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The Better Balance Feedback Loop - Biolayne

The Better Balance Feedback Loop

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Your normal, run of the mill, polo shirt wearing, bosu ball squatting, commercial gym trainer probably won’t ever tell you this, but you can actually train a different set of muscles to improve your balance so that you can train your primary balancing muscles to improve your balance.

Now, that seems like a lot. Having strong glutes is vital for having better balance. But there’s another key to having better balance. And that key is your vestibular system, which controls your balance. The short story is that your vestibular system sends signals to the parts of your brain that control your eye movements. Not only that, but it aids in your movement by orienting you to your surroundings so that you can move among them.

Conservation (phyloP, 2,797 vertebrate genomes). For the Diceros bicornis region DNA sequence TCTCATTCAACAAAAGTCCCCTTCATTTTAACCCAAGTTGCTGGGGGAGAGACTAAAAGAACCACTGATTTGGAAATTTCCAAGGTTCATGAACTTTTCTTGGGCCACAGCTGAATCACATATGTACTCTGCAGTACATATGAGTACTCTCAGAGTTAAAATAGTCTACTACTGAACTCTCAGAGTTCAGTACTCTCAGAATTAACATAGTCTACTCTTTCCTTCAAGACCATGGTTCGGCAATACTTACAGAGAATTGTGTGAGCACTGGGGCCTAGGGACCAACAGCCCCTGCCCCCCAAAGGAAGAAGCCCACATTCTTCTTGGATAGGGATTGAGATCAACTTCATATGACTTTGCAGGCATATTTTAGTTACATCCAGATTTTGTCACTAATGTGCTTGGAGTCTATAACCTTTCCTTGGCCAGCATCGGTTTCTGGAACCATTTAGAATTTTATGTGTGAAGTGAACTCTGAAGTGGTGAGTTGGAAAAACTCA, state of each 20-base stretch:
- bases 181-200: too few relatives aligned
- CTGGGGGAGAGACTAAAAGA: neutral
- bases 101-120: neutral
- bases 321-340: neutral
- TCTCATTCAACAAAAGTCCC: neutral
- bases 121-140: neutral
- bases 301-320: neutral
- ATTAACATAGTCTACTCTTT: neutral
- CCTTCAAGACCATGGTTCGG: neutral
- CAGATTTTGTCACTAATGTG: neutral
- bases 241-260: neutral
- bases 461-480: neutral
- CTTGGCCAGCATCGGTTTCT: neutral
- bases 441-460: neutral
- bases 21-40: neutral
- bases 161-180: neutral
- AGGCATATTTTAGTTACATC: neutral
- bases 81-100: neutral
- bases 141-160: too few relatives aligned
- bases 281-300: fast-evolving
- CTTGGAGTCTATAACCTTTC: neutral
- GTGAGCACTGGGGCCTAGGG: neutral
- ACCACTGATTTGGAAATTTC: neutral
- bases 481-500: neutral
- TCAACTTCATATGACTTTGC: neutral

With that in mind, there are some things you can do to aid in your training that will help your balance, which will allow you to train your glutes in a smarter way, and yield a more positive outcome. In short, you’ll develop a positive feedback loop of better balance, and better training as a result.

 

The Eyes Have It

Your eyes have six muscles that control your eyes along three different lines of movement. You have the vertical, horizontal, and the diagonal lines of movement.